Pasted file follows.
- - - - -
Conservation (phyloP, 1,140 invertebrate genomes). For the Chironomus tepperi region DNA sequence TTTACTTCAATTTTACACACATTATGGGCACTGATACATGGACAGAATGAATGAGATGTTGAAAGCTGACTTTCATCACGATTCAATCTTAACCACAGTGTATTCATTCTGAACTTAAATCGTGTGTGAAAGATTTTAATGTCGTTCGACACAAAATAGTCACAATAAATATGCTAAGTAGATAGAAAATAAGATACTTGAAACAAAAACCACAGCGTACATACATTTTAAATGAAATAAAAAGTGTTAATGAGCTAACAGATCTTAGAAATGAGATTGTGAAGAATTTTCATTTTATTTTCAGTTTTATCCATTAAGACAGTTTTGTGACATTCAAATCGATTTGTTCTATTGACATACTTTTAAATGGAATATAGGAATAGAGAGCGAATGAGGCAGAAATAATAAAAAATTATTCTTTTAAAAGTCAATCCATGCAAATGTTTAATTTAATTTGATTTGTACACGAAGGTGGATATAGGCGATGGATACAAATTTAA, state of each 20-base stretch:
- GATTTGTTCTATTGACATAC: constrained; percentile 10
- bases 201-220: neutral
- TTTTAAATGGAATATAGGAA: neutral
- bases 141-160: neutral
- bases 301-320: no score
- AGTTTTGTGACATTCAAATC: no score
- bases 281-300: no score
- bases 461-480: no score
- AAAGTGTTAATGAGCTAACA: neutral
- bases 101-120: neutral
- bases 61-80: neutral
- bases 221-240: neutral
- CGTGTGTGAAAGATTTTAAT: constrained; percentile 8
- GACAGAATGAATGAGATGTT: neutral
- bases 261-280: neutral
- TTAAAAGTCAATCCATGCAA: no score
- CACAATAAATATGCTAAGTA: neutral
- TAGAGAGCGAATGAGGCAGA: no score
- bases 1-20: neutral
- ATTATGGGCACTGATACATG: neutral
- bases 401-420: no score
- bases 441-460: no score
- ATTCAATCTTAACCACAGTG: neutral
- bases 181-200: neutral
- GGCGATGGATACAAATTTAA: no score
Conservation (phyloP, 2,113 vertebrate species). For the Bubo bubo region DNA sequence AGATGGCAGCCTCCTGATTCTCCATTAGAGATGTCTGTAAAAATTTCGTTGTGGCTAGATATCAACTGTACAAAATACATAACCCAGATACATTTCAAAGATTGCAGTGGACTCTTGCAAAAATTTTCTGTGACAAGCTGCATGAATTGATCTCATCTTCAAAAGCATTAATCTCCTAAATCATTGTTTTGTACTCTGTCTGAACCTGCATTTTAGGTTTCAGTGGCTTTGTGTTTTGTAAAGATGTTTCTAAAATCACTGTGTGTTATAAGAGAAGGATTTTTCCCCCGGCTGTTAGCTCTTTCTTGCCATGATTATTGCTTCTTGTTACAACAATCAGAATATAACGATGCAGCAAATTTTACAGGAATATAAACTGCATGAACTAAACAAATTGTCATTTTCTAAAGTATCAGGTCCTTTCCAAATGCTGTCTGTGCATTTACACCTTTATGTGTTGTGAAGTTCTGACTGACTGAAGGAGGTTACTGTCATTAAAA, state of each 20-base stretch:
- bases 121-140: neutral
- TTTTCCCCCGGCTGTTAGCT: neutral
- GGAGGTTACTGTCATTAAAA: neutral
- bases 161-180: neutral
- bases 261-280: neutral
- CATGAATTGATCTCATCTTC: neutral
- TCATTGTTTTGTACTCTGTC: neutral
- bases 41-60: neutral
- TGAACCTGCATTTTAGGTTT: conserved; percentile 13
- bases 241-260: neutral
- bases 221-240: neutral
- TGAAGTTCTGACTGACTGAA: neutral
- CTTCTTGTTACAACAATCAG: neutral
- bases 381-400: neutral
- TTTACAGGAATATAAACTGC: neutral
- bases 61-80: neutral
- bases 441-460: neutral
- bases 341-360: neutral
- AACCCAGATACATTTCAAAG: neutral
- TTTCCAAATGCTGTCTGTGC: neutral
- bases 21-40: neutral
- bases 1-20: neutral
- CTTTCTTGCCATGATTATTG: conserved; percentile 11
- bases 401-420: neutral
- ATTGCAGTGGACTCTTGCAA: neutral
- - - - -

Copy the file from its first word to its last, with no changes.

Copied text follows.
Conservation (phyloP, 1,140 invertebrate genomes). For the Chironomus tepperi region DNA sequence TTTACTTCAATTTTACACACATTATGGGCACTGATACATGGACAGAATGAATGAGATGTTGAAAGCTGACTTTCATCACGATTCAATCTTAACCACAGTGTATTCATTCTGAACTTAAATCGTGTGTGAAAGATTTTAATGTCGTTCGACACAAAATAGTCACAATAAATATGCTAAGTAGATAGAAAATAAGATACTTGAAACAAAAACCACAGCGTACATACATTTTAAATGAAATAAAAAGTGTTAATGAGCTAACAGATCTTAGAAATGAGATTGTGAAGAATTTTCATTTTATTTTCAGTTTTATCCATTAAGACAGTTTTGTGACATTCAAATCGATTTGTTCTATTGACATACTTTTAAATGGAATATAGGAATAGAGAGCGAATGAGGCAGAAATAATAAAAAATTATTCTTTTAAAAGTCAATCCATGCAAATGTTTAATTTAATTTGATTTGTACACGAAGGTGGATATAGGCGATGGATACAAATTTAA, state of each 20-base stretch:
- GATTTGTTCTATTGACATAC: constrained; percentile 10
- bases 201-220: neutral
- TTTTAAATGGAATATAGGAA: neutral
- bases 141-160: neutral
- bases 301-320: no score
- AGTTTTGTGACATTCAAATC: no score
- bases 281-300: no score
- bases 461-480: no score
- AAAGTGTTAATGAGCTAACA: neutral
- bases 101-120: neutral
- bases 61-80: neutral
- bases 221-240: neutral
- CGTGTGTGAAAGATTTTAAT: constrained; percentile 8
- GACAGAATGAATGAGATGTT: neutral
- bases 261-280: neutral
- TTAAAAGTCAATCCATGCAA: no score
- CACAATAAATATGCTAAGTA: neutral
- TAGAGAGCGAATGAGGCAGA: no score
- bases 1-20: neutral
- ATTATGGGCACTGATACATG: neutral
- bases 401-420: no score
- bases 441-460: no score
- ATTCAATCTTAACCACAGTG: neutral
- bases 181-200: neutral
- GGCGATGGATACAAATTTAA: no score
Conservation (phyloP, 2,113 vertebrate species). For the Bubo bubo region DNA sequence AGATGGCAGCCTCCTGATTCTCCATTAGAGATGTCTGTAAAAATTTCGTTGTGGCTAGATATCAACTGTACAAAATACATAACCCAGATACATTTCAAAGATTGCAGTGGACTCTTGCAAAAATTTTCTGTGACAAGCTGCATGAATTGATCTCATCTTCAAAAGCATTAATCTCCTAAATCATTGTTTTGTACTCTGTCTGAACCTGCATTTTAGGTTTCAGTGGCTTTGTGTTTTGTAAAGATGTTTCTAAAATCACTGTGTGTTATAAGAGAAGGATTTTTCCCCCGGCTGTTAGCTCTTTCTTGCCATGATTATTGCTTCTTGTTACAACAATCAGAATATAACGATGCAGCAAATTTTACAGGAATATAAACTGCATGAACTAAACAAATTGTCATTTTCTAAAGTATCAGGTCCTTTCCAAATGCTGTCTGTGCATTTACACCTTTATGTGTTGTGAAGTTCTGACTGACTGAAGGAGGTTACTGTCATTAAAA, state of each 20-base stretch:
- bases 121-140: neutral
- TTTTCCCCCGGCTGTTAGCT: neutral
- GGAGGTTACTGTCATTAAAA: neutral
- bases 161-180: neutral
- bases 261-280: neutral
- CATGAATTGATCTCATCTTC: neutral
- TCATTGTTTTGTACTCTGTC: neutral
- bases 41-60: neutral
- TGAACCTGCATTTTAGGTTT: conserved; percentile 13
- bases 241-260: neutral
- bases 221-240: neutral
- TGAAGTTCTGACTGACTGAA: neutral
- CTTCTTGTTACAACAATCAG: neutral
- bases 381-400: neutral
- TTTACAGGAATATAAACTGC: neutral
- bases 61-80: neutral
- bases 441-460: neutral
- bases 341-360: neutral
- AACCCAGATACATTTCAAAG: neutral
- TTTCCAAATGCTGTCTGTGC: neutral
- bases 21-40: neutral
- bases 1-20: neutral
- CTTTCTTGCCATGATTATTG: conserved; percentile 11
- bases 401-420: neutral
- ATTGCAGTGGACTCTTGCAA: neutral